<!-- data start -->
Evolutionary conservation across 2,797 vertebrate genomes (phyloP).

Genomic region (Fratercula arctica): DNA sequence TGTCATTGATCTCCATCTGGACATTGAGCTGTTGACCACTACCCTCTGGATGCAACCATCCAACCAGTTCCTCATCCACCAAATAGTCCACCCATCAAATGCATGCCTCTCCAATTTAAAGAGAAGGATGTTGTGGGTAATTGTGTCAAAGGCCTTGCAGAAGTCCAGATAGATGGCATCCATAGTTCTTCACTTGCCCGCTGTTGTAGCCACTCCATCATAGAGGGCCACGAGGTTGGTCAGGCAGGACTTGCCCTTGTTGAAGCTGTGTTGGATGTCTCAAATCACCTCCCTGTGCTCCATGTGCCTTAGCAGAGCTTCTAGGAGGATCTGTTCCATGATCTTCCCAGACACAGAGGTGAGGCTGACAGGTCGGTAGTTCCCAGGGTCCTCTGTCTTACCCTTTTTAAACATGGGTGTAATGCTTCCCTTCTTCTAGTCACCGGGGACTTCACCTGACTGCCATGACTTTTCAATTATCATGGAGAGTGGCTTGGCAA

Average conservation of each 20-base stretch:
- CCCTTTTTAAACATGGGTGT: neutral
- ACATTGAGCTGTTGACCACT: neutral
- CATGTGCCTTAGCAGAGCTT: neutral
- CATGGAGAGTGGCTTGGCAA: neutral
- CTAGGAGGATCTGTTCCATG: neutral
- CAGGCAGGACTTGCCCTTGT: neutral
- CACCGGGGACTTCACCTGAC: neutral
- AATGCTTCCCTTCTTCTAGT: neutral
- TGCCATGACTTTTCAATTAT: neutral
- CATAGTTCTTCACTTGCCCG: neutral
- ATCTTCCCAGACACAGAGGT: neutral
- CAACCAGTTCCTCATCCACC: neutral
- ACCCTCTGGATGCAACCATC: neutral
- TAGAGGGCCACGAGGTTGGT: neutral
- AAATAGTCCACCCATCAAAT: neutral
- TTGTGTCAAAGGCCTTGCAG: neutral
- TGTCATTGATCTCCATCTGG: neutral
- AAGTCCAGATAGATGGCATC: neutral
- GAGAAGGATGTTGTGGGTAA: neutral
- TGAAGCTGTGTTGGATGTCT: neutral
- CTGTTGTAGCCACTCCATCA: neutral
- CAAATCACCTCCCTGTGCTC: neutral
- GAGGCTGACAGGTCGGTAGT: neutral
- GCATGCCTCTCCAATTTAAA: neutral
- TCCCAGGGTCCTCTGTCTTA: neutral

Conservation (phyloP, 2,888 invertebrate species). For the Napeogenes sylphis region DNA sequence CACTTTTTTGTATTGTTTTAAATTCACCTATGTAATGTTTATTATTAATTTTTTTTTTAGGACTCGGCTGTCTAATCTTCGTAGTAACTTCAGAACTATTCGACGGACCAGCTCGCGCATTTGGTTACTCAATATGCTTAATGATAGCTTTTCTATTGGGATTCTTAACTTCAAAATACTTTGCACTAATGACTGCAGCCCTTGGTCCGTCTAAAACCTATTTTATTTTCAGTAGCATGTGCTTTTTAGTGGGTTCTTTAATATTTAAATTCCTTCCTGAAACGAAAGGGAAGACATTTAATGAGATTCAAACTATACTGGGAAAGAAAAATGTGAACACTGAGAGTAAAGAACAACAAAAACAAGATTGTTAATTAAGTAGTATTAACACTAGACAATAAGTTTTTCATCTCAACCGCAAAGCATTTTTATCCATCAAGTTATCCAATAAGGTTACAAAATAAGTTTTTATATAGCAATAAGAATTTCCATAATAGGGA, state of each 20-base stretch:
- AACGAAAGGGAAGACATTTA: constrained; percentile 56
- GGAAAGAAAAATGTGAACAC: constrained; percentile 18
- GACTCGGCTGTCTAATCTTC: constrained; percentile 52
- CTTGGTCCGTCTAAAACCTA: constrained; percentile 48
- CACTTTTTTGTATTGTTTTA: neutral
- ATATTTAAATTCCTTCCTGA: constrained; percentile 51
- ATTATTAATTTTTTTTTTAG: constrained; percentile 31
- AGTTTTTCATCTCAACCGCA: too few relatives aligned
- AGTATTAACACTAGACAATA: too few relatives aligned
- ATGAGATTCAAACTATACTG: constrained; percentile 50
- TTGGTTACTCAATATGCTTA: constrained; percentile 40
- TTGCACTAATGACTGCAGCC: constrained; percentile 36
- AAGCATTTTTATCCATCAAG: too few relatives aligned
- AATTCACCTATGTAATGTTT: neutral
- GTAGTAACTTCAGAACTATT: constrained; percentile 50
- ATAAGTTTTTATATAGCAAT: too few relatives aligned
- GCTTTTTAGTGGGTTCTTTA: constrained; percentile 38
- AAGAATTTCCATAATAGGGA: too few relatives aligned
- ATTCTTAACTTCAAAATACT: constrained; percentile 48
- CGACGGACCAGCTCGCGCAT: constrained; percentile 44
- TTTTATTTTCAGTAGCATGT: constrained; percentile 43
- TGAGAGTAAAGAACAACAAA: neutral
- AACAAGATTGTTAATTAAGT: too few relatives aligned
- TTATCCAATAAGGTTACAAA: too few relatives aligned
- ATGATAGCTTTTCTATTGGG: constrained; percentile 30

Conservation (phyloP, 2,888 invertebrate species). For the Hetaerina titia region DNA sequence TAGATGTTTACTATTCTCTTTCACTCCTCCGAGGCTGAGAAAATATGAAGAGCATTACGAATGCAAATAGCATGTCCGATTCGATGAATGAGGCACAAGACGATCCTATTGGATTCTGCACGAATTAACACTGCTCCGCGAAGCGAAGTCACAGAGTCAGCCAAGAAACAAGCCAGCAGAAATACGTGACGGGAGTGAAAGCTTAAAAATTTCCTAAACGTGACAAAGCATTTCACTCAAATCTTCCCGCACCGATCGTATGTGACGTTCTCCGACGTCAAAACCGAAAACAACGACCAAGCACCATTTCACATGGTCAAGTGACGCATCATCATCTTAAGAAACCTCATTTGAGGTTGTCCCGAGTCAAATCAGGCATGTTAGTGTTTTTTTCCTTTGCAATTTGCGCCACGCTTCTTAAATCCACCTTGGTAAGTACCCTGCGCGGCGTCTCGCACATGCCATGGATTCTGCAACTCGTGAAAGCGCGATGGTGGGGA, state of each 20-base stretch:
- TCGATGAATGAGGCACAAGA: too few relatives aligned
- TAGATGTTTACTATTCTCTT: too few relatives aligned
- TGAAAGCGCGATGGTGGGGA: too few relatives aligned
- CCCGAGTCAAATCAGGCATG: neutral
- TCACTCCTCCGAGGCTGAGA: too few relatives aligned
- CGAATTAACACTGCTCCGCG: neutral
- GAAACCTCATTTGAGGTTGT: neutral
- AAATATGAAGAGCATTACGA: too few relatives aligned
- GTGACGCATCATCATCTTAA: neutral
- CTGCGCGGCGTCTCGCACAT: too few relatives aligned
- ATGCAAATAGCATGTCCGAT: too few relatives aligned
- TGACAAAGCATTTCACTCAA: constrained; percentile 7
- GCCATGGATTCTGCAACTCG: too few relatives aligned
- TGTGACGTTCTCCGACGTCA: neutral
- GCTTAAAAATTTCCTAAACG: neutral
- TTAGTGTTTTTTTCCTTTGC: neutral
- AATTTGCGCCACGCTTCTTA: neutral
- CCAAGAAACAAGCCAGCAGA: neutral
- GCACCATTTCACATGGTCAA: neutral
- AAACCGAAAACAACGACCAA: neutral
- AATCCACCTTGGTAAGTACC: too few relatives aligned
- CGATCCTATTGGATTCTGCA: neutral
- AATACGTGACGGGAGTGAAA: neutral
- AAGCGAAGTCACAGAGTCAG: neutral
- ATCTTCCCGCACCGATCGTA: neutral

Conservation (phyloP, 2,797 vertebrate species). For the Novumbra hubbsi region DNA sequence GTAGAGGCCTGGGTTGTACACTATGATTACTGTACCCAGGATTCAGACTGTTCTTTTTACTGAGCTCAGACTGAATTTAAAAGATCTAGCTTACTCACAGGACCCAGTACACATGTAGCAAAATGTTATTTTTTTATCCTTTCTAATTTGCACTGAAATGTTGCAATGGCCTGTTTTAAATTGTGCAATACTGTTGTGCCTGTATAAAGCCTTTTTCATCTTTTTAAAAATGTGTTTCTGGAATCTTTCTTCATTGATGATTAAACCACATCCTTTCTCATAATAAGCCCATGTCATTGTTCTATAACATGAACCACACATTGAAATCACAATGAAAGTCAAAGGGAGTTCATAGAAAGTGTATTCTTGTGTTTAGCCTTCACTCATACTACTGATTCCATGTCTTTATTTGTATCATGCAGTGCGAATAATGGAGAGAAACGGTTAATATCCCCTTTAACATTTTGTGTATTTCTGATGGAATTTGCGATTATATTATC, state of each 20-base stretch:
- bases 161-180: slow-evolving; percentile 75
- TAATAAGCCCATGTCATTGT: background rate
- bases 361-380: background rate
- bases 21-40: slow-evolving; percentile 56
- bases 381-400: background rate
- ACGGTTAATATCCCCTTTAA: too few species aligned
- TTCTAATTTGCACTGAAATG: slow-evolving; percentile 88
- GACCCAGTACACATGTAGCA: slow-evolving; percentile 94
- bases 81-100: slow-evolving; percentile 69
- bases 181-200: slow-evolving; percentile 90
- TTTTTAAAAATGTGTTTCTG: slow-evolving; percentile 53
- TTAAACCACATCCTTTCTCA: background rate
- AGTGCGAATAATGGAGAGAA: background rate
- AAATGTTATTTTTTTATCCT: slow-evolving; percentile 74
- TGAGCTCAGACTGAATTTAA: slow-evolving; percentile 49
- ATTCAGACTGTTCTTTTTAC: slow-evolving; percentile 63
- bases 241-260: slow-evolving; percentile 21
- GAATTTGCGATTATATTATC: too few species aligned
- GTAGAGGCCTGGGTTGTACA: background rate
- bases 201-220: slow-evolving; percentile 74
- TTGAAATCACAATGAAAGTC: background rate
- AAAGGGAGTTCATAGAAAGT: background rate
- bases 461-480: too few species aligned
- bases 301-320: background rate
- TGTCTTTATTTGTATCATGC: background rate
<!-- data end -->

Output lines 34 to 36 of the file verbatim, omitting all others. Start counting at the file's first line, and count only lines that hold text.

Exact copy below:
- CACTTTTTTGTATTGTTTTA: neutral
- ATATTTAAATTCCTTCCTGA: constrained; percentile 51
- ATTATTAATTTTTTTTTTAG: constrained; percentile 31